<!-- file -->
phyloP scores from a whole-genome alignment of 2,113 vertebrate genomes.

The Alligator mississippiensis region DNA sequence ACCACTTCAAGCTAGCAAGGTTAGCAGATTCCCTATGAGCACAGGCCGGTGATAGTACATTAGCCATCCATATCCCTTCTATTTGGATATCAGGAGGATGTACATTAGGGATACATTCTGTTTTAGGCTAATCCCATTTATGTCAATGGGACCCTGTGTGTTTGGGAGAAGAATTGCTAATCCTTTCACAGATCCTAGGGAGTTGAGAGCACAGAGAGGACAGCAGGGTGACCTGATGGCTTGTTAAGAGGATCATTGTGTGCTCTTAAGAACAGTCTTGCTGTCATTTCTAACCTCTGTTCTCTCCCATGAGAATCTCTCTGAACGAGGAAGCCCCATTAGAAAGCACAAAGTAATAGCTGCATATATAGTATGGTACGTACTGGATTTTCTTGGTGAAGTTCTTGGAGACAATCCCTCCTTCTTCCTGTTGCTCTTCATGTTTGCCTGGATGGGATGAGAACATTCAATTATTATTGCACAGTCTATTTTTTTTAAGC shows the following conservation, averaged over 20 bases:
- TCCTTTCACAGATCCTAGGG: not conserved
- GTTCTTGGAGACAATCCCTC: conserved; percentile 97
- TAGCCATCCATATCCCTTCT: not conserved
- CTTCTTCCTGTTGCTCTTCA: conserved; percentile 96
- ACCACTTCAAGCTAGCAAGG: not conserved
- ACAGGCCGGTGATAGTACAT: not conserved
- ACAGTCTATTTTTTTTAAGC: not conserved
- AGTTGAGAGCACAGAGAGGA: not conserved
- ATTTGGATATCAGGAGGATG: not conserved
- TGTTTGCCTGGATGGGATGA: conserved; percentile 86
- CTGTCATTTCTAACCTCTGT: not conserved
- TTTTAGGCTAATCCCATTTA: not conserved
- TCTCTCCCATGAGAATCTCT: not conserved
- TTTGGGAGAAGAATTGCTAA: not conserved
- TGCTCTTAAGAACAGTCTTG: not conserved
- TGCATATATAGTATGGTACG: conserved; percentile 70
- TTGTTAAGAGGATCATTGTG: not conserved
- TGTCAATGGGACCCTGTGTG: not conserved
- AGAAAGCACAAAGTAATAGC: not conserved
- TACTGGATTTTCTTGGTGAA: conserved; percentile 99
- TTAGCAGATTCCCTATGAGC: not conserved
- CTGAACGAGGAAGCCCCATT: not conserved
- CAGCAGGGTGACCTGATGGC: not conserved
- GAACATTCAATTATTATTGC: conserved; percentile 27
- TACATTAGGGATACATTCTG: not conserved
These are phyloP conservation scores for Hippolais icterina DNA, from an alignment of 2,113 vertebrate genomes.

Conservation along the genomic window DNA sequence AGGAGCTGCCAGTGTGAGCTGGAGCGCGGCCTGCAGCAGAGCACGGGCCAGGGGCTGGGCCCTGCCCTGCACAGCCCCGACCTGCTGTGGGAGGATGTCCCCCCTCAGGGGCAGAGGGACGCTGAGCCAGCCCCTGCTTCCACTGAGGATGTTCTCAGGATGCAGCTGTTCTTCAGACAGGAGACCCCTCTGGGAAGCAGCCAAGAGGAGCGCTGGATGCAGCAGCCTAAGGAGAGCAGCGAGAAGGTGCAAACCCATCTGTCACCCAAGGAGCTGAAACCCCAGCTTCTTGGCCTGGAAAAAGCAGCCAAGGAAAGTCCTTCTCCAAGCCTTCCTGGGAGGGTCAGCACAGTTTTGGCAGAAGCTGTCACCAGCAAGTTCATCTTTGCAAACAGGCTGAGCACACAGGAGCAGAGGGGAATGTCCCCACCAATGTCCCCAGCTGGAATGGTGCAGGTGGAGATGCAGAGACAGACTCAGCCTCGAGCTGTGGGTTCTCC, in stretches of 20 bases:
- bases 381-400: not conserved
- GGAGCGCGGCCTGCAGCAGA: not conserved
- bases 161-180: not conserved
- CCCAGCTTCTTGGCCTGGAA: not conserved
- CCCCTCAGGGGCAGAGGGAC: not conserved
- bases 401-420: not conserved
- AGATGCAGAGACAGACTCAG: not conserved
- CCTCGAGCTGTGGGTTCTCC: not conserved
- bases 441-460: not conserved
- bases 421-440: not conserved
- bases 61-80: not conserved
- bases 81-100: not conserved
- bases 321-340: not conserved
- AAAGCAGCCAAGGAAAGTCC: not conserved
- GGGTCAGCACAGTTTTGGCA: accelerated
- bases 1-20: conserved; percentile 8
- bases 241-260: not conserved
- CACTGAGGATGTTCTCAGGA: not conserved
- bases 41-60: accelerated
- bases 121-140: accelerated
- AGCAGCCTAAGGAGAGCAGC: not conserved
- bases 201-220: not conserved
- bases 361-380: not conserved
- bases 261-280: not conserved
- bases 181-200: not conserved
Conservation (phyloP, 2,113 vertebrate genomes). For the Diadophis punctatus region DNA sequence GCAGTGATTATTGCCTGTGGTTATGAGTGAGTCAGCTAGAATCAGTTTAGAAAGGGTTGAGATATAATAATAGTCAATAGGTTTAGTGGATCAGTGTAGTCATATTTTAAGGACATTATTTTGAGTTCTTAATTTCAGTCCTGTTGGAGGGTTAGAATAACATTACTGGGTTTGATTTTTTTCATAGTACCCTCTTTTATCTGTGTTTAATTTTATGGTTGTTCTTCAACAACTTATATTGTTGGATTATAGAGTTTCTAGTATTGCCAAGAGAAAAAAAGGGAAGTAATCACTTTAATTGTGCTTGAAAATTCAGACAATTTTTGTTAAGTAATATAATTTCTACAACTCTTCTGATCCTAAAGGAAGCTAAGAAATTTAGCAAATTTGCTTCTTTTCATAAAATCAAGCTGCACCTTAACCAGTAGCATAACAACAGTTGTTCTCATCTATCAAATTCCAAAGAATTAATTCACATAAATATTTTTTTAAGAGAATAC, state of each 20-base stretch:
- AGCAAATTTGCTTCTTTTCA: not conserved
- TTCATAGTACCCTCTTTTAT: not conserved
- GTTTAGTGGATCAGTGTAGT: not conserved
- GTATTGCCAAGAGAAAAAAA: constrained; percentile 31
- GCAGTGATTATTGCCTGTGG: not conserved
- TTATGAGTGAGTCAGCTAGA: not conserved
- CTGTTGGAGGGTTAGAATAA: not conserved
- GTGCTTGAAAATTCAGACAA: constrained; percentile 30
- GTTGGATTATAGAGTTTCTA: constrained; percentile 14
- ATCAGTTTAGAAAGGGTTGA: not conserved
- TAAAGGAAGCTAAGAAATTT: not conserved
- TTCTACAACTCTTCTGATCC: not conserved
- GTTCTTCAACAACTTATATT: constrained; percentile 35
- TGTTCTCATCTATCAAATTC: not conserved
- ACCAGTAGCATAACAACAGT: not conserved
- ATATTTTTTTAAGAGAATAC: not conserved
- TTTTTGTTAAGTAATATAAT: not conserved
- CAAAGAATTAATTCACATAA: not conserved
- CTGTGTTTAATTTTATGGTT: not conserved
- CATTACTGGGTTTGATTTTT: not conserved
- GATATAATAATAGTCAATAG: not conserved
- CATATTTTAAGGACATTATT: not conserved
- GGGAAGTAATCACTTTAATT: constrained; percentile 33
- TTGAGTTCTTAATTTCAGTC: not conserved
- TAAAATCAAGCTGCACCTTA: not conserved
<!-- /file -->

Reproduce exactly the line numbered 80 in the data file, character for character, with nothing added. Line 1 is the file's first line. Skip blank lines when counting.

- TAAAATCAAGCTGCACCTTA: not conserved